Two-day weekly off ‘not practical for private sector’

Updated 05 October 2012
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Two-day weekly off ‘not practical for private sector’

JEDDAH: A plan to introduce a five-day week for private sector employees is being opposed by some senior officials in the Jeddah Chamber of Commerce and Industry (JCCI), according to a report.
The JCCI officials claim that production costs could increase if private sector employees are also granted two-day weekend holidays (Thursday and Friday) like government staff, Al-Eqtisadiah reported.
A Labor Ministry official told the newspaper that a crucial meeting would be held next month to determine daily working hours and weekly holidays for private sector employees.
He said the representatives from the concerned government departments, companies and the Ministry of Labor would take part in the talks.
“A two-day weekly off for employees in private enterprises will only lead to higher production costs, especially for the industrial sector, at a time when we are seeking to lower costs to remain competitive,” said Mazen Batterjee, deputy chairman of the JCCI.
He said private sector employees who work on Thursdays would have to be paid overtime under the two-day off plan. This will jack up production costs and raise consumer prices, he said.
Batterjee also warned that the reduction of daily working hours and a two-day weekly holidays would raise the cost of manpower by at least 15 percent. This would be adversely reflected on private sector output.
“Private firms, especially the industrial and the service sectors, will pay a heavy price if the proposal is implemented,” he said.
Abdul Aziz Al-Suraie, chairman of the industrial committee in the JCCI, also rejected the idea. The proposal will increase production costs and will in turn raise consumer prices, he warned.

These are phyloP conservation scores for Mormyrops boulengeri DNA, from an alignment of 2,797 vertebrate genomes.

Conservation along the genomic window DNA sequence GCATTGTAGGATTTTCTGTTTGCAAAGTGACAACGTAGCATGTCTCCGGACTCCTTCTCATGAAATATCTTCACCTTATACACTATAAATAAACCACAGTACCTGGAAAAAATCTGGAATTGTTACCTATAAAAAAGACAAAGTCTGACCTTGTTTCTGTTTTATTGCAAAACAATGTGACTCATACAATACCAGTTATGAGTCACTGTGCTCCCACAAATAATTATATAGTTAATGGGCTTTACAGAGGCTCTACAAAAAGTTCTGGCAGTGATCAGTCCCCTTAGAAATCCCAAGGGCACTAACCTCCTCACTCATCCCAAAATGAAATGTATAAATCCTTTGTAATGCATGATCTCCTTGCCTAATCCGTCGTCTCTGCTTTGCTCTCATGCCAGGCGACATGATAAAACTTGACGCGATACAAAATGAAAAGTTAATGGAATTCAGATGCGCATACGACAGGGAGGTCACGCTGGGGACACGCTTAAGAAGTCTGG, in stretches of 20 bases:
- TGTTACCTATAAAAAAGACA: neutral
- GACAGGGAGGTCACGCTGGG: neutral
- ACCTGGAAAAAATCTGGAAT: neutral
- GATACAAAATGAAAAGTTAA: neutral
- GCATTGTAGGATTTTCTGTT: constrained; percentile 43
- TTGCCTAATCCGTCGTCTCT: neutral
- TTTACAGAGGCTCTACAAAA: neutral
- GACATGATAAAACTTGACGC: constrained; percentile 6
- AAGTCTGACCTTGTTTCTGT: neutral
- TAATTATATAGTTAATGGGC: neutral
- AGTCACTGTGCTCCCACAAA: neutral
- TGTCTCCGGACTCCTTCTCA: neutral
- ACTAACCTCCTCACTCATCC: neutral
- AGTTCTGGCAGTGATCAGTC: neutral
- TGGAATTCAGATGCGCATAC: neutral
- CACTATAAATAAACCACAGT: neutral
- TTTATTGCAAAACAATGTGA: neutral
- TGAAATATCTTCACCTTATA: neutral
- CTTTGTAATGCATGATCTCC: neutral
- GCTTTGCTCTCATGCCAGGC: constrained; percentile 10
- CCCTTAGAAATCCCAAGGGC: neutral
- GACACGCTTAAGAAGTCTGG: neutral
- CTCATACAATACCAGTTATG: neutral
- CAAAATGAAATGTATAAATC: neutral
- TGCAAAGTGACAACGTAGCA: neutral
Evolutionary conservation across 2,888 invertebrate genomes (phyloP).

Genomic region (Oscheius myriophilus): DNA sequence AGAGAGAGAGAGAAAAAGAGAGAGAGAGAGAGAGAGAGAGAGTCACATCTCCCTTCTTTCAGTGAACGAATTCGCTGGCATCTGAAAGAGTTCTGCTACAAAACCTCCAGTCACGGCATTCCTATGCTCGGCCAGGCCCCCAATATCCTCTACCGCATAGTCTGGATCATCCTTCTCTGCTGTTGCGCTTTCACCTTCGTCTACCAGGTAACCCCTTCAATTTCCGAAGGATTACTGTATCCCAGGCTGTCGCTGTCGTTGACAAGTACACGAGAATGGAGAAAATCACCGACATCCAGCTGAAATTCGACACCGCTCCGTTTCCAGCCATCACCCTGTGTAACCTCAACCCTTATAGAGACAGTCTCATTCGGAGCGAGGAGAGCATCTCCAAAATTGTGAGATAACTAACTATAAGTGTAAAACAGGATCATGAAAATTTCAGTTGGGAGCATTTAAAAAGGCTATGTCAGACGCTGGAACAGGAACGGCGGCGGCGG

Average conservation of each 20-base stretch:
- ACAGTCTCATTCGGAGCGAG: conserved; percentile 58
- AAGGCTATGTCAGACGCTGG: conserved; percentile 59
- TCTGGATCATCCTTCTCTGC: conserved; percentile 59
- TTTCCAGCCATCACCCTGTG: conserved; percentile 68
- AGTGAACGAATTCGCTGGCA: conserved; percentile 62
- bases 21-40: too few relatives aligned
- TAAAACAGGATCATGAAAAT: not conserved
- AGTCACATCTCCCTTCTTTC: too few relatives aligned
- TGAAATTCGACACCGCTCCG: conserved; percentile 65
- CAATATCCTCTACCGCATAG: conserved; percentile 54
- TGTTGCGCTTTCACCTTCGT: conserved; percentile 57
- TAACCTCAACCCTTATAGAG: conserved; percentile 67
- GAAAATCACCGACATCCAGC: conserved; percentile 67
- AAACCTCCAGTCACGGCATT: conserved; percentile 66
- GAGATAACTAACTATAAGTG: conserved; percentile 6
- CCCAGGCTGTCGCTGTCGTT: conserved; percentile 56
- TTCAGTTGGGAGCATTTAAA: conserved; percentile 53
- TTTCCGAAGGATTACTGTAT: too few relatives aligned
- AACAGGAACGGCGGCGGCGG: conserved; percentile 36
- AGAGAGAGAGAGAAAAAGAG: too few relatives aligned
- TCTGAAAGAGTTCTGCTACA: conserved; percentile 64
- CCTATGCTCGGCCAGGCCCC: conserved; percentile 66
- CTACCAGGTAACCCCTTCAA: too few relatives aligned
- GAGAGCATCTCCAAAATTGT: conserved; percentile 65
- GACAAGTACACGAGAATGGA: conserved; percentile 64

A number of economists, however, indicated that the five-day week would increase staff performance.
They say that the performance of workers who take a two-day break is 30 percent higher than those who toil for six days in a week.


Hodeidah offensive: Coalition forces seize weapons supplied by Iran to Houthis

Updated 20 June 2018
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Hodeidah offensive: Coalition forces seize weapons supplied by Iran to Houthis

  • The arsenal included drones, a sniper rifle, roadside bombs disguised as rocks and even a “drone boat” which had been filled with explosives that failed to detonate.
  • Equipment used to produce and load fuel for rockets that target Saudi Arabia contained Iranian labels.

JEDDAH: Saudi-led coalition officials on Tuesday displayed weapons and explosives supplied by Iran to Houthi militias in the Yemeni port city of Hodeidah. 

The arsenal included drones, a sniper rifle, roadside bombs disguised as rocks and even a “drone boat” which had been filled with explosives that failed to detonate.

Equipment used to produce and load fuel for rockets that target Saudi Arabia contained Iranian labels. The weapons were captured on the battlefield in Hodeidah and displayed at a military base in the UAE. 

“Unsurprisingly, there are advanced military components in the Houthi militias’ hands,” said Talal Al-Teneiji, an official at the UAE Foreign Ministry.

“We took time to inspect and disassemble these to figure out the source ... and we can say that these elements are military-grade materials imported from Iran to the Houthi militias.”

As the week-long offensive in Hodeidah intensified on Tuesday, coalition forces consolidated their grip on the city’s airport and there was new fighting on the main coast road leading to the city center, with Apache helicopters providing air support to the coalition. 

“We can hear the sounds of artillery, mortars and sporadic machinegun fire. The Houthis have been using tanks,” one civilian on the coastal strip said. 

“Water has been cut off to many of the areas near the corniche area because the Houthis have dug trenches and closed water pipes.”

At the airport, which the coalition has controlled since Saturday, their forces stormed the main compound and took full command.

UAE Minister of State for Foreign Affairs Anwar Gargash said: “We are waiting for the Houthis to realize the sort of military and psychological blow that they got with the airport ... we are giving them time to decide if they want to save the city ... and pull out.”

Oubai Shahbandar, a strategic communications adviser, told Arab News that “without the sea and airport of Hodeidah, the Houthi militia has effectively lost the war.”

They should agree to UN-hosted peace talks and not prolong the fighting. “The tide in this conflict has clearly turned in favor of the Arab coalition and the welfare of the Yemeni people ought to be paramount,” he said.